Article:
Before the development of vaccines for measles, mumps and rubella (MMR) and diphtheria, tetanus and pertussis (DTP), morbidity and mortality from these diseases were significant in the US. The widespread use of the MMR and DTP vaccines has reduced cases, making these diseases rare.
However, recent measles outbreaks and the resurgence of pertussis across the US have demonstrated that public health laboratories must maintain the capability and capacity to respond effectively to re-emerging vaccine preventable diseases (VPDs).
Public health laboratories help detect and respond to VPD outbreaks through routine surveillance, and diagnostic and confirmatory testing. They use a combination of diagnostic techniques, including culture, serology, antigen detection and PCR, to detect and characterize VPDs.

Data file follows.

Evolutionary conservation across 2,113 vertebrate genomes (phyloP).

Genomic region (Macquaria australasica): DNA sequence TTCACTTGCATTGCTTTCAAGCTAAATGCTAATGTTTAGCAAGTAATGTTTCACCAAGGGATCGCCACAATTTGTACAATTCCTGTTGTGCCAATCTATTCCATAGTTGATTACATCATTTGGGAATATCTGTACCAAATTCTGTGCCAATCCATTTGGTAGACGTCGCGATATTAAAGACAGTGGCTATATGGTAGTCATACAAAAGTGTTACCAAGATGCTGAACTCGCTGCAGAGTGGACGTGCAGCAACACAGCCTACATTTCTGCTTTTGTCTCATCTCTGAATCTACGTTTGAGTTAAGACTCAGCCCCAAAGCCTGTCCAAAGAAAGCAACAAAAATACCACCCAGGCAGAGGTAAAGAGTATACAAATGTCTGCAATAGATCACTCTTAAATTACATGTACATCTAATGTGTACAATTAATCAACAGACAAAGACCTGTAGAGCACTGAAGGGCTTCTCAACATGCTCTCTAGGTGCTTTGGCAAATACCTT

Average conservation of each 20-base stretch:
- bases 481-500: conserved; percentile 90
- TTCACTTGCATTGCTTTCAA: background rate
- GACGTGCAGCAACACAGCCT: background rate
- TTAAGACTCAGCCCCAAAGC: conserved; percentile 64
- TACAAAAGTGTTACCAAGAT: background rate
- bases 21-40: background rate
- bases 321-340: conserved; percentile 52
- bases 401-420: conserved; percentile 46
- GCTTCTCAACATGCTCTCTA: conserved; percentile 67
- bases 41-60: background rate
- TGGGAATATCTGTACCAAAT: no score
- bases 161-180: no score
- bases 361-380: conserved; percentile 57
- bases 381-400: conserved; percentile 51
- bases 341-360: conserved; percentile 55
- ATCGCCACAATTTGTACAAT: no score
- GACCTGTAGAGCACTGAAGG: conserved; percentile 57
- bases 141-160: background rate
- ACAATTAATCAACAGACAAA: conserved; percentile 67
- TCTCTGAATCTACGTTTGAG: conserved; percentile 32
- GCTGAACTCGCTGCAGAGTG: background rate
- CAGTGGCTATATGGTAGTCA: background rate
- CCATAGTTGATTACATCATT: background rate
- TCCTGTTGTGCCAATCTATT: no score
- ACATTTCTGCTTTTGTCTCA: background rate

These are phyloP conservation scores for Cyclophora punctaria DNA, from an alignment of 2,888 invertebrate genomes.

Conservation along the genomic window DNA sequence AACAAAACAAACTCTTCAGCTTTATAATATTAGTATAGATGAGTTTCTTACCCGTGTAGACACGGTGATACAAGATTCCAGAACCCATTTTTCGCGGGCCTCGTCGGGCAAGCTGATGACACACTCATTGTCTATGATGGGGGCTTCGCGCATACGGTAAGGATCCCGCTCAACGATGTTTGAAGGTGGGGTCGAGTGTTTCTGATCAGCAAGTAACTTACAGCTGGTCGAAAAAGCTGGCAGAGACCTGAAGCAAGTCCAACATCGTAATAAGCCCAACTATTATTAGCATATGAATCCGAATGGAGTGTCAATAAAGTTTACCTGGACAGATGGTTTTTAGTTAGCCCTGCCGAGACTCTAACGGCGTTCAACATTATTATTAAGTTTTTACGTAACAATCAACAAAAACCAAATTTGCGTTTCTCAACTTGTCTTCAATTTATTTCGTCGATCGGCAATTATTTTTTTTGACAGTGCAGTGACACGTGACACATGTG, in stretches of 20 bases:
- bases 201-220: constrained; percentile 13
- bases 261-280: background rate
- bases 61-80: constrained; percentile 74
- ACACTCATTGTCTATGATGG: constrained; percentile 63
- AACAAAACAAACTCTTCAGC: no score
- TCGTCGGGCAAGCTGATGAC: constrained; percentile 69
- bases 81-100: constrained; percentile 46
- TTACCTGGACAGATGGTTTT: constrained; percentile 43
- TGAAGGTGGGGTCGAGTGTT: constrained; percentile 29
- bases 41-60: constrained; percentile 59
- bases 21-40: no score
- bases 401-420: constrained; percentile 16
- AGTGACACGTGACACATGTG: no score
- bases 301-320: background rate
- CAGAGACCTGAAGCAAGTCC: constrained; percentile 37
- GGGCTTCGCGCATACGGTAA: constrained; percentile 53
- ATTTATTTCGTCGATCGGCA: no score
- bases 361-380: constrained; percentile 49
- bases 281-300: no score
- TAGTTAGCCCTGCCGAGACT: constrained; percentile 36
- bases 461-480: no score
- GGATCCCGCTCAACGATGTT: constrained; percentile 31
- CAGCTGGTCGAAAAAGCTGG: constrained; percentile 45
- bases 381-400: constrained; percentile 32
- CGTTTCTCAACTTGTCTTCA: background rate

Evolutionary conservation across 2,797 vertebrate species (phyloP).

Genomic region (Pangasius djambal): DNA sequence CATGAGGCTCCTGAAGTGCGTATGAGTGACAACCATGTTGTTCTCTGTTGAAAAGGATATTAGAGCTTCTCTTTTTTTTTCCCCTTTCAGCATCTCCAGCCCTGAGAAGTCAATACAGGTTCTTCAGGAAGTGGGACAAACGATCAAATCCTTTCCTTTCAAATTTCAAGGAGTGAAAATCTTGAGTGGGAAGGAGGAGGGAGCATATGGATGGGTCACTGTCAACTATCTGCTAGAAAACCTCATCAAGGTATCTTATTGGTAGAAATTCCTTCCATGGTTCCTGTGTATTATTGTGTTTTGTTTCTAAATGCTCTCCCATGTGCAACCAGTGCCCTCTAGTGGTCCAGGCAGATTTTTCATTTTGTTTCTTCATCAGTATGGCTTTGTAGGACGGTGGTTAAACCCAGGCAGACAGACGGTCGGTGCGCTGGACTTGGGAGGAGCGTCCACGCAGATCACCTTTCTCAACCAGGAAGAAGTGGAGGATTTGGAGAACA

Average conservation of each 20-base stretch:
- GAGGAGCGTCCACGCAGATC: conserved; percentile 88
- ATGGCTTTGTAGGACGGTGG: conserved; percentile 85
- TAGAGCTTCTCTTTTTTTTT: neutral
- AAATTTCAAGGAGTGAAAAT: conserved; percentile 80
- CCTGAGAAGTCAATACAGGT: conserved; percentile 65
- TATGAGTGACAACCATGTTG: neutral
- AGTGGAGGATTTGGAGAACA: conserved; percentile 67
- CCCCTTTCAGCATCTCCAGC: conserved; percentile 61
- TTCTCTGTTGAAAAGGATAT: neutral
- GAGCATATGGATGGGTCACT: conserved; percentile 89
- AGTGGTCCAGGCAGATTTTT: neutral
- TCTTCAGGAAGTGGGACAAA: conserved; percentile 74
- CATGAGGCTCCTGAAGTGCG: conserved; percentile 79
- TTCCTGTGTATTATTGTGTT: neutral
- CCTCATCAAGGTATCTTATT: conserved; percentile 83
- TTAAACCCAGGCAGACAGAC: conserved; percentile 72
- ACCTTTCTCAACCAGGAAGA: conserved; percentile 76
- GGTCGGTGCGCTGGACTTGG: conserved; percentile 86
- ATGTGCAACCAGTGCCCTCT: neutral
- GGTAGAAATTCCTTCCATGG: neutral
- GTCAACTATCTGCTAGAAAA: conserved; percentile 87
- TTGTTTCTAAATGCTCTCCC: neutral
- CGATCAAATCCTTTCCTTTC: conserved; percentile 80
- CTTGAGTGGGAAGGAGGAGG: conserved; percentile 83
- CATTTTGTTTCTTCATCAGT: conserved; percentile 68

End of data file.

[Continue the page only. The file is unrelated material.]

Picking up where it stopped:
APHL promotes the role of state and local public health laboratories in the detection and surveillance of VPDs by improving knowledge, providing trainings and ensuring quality information exchange.
Vaccine Preventable Disease Reference Centers
Because VPDs are relatively rare in the US, it is prohibitively expensive for many laboratories to maintain advanced testing capability for a wide range of diseases. In 2013, APHL and CDC selected four public health laboratories (CA, MN, NY and WI) to serve as VPD Reference Centers.
The VPD Reference Centers perform molecular testing for seven VPDs (measles, mumps, rubella, varicella zoster virus, Bordetella pertussis, Haemophilus influenzae and Neisseria meningitides) on behalf of other public health laboratories that have enrolled as submitting sites. The Reference Centers also offer proficiency testing for molecular testing for VPDs to other public health laboratories.
Diagnostic Fact Sheets, FAQs
Testing for VPDs may involve a combination of molecular and serologic assays, making interpretation of the results complex. To aid in deciphering test results, APHL has developed a series of fact sheets and frequently asked questions: